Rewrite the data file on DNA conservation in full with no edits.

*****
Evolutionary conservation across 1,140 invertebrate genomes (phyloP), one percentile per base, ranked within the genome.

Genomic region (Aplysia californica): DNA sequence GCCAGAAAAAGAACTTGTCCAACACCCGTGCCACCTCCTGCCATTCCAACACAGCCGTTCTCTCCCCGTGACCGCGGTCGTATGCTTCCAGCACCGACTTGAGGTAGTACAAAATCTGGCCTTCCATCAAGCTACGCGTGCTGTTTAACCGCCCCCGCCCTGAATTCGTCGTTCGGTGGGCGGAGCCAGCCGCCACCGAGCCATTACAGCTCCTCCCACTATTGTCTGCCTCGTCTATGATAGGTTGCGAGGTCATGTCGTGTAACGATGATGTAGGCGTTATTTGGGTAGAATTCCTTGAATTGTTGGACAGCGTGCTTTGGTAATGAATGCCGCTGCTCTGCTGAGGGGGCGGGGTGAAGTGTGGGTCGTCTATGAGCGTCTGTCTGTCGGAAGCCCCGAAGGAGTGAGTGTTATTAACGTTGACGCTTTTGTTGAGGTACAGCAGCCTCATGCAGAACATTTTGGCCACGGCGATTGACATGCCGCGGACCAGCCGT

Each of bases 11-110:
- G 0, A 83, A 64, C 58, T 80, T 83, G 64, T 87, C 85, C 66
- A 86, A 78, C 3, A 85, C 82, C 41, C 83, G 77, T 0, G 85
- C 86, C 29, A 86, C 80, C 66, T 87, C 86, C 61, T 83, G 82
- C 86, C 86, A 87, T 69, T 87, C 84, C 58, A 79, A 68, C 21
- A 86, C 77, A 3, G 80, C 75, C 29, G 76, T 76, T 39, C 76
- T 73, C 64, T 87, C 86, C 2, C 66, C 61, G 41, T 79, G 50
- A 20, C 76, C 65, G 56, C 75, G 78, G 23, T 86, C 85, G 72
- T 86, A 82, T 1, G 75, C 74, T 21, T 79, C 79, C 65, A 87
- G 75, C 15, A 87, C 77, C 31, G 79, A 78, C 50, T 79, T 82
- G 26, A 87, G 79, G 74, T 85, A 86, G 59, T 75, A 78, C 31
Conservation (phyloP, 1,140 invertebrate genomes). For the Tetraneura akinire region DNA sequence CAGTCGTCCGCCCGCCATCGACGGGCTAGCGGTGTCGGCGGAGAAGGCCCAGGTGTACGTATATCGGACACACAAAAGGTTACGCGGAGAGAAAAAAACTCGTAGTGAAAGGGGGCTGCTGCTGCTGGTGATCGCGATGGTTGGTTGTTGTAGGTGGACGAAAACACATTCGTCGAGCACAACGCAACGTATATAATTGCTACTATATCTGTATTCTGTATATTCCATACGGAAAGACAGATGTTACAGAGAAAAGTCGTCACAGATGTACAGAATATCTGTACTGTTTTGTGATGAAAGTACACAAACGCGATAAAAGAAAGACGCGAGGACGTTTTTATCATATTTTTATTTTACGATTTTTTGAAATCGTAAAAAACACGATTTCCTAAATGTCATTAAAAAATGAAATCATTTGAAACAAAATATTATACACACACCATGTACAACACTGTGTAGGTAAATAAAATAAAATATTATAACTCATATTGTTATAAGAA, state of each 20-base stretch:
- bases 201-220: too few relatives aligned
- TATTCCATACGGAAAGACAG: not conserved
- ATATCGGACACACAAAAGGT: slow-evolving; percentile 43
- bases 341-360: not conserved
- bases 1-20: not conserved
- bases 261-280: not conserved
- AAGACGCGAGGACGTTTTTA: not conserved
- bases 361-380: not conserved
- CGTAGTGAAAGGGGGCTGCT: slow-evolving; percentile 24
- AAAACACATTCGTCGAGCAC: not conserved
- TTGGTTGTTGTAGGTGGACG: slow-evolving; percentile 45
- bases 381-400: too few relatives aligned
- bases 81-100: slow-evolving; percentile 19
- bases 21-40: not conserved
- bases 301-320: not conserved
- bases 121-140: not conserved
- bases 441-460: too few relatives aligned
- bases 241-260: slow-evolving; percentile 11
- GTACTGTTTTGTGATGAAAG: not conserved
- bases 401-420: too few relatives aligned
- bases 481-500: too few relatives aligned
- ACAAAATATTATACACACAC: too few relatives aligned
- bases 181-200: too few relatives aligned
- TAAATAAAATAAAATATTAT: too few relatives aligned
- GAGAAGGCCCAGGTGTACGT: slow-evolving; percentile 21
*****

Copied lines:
Evolutionary conservation across 1,140 invertebrate genomes (phyloP), one percentile per base, ranked within the genome.

Genomic region (Aplysia californica): DNA sequence GCCAGAAAAAGAACTTGTCCAACACCCGTGCCACCTCCTGCCATTCCAACACAGCCGTTCTCTCCCCGTGACCGCGGTCGTATGCTTCCAGCACCGACTTGAGGTAGTACAAAATCTGGCCTTCCATCAAGCTACGCGTGCTGTTTAACCGCCCCCGCCCTGAATTCGTCGTTCGGTGGGCGGAGCCAGCCGCCACCGAGCCATTACAGCTCCTCCCACTATTGTCTGCCTCGTCTATGATAGGTTGCGAGGTCATGTCGTGTAACGATGATGTAGGCGTTATTTGGGTAGAATTCCTTGAATTGTTGGACAGCGTGCTTTGGTAATGAATGCCGCTGCTCTGCTGAGGGGGCGGGGTGAAGTGTGGGTCGTCTATGAGCGTCTGTCTGTCGGAAGCCCCGAAGGAGTGAGTGTTATTAACGTTGACGCTTTTGTTGAGGTACAGCAGCCTCATGCAGAACATTTTGGCCACGGCGATTGACATGCCGCGGACCAGCCGT

Each of bases 11-110:
- G 0, A 83, A 64, C 58, T 80, T 83, G 64, T 87, C 85, C 66
- A 86, A 78, C 3, A 85, C 82, C 41, C 83, G 77, T 0, G 85
- C 86, C 29, A 86, C 80, C 66, T 87, C 86, C 61, T 83, G 82
- C 86, C 86, A 87, T 69, T 87, C 84, C 58, A 79, A 68, C 21
- A 86, C 77, A 3, G 80, C 75, C 29, G 76, T 76, T 39, C 76
- T 73, C 64, T 87, C 86, C 2, C 66, C 61, G 41, T 79, G 50
- A 20, C 76, C 65, G 56, C 75, G 78, G 23, T 86, C 85, G 72
- T 86, A 82, T 1, G 75, C 74, T 21, T 79, C 79, C 65, A 87
- G 75, C 15, A 87, C 77, C 31, G 79, A 78, C 50, T 79, T 82
- G 26, A 87, G 79, G 74, T 85, A 86, G 59, T 75, A 78, C 31
Conservation (phyloP, 1,140 invertebrate genomes). For the Tetraneura akinire region DNA sequence CAGTCGTCCGCCCGCCATCGACGGGCTAGCGGTGTCGGCGGAGAAGGCCCAGGTGTACGTATATCGGACACACAAAAGGTTACGCGGAGAGAAAAAAACTCGTAGTGAAAGGGGGCTGCTGCTGCTGGTGATCGCGATGGTTGGTTGTTGTAGGTGGACGAAAACACATTCGTCGAGCACAACGCAACGTATATAATTGCTACTATATCTGTATTCTGTATATTCCATACGGAAAGACAGATGTTACAGAGAAAAGTCGTCACAGATGTACAGAATATCTGTACTGTTTTGTGATGAAAGTACACAAACGCGATAAAAGAAAGACGCGAGGACGTTTTTATCATATTTTTATTTTACGATTTTTTGAAATCGTAAAAAACACGATTTCCTAAATGTCATTAAAAAATGAAATCATTTGAAACAAAATATTATACACACACCATGTACAACACTGTGTAGGTAAATAAAATAAAATATTATAACTCATATTGTTATAAGAA, state of each 20-base stretch:
- bases 201-220: too few relatives aligned
- TATTCCATACGGAAAGACAG: not conserved
- ATATCGGACACACAAAAGGT: slow-evolving; percentile 43
- bases 341-360: not conserved
- bases 1-20: not conserved
- bases 261-280: not conserved
- AAGACGCGAGGACGTTTTTA: not conserved
- bases 361-380: not conserved
- CGTAGTGAAAGGGGGCTGCT: slow-evolving; percentile 24
- AAAACACATTCGTCGAGCAC: not conserved
- TTGGTTGTTGTAGGTGGACG: slow-evolving; percentile 45
- bases 381-400: too few relatives aligned
- bases 81-100: slow-evolving; percentile 19
- bases 21-40: not conserved
- bases 301-320: not conserved
- bases 121-140: not conserved
- bases 441-460: too few relatives aligned
- bases 241-260: slow-evolving; percentile 11
- GTACTGTTTTGTGATGAAAG: not conserved
- bases 401-420: too few relatives aligned
- bases 481-500: too few relatives aligned
- ACAAAATATTATACACACAC: too few relatives aligned
- bases 181-200: too few relatives aligned
- TAAATAAAATAAAATATTAT: too few relatives aligned
- GAGAAGGCCCAGGTGTACGT: slow-evolving; percentile 21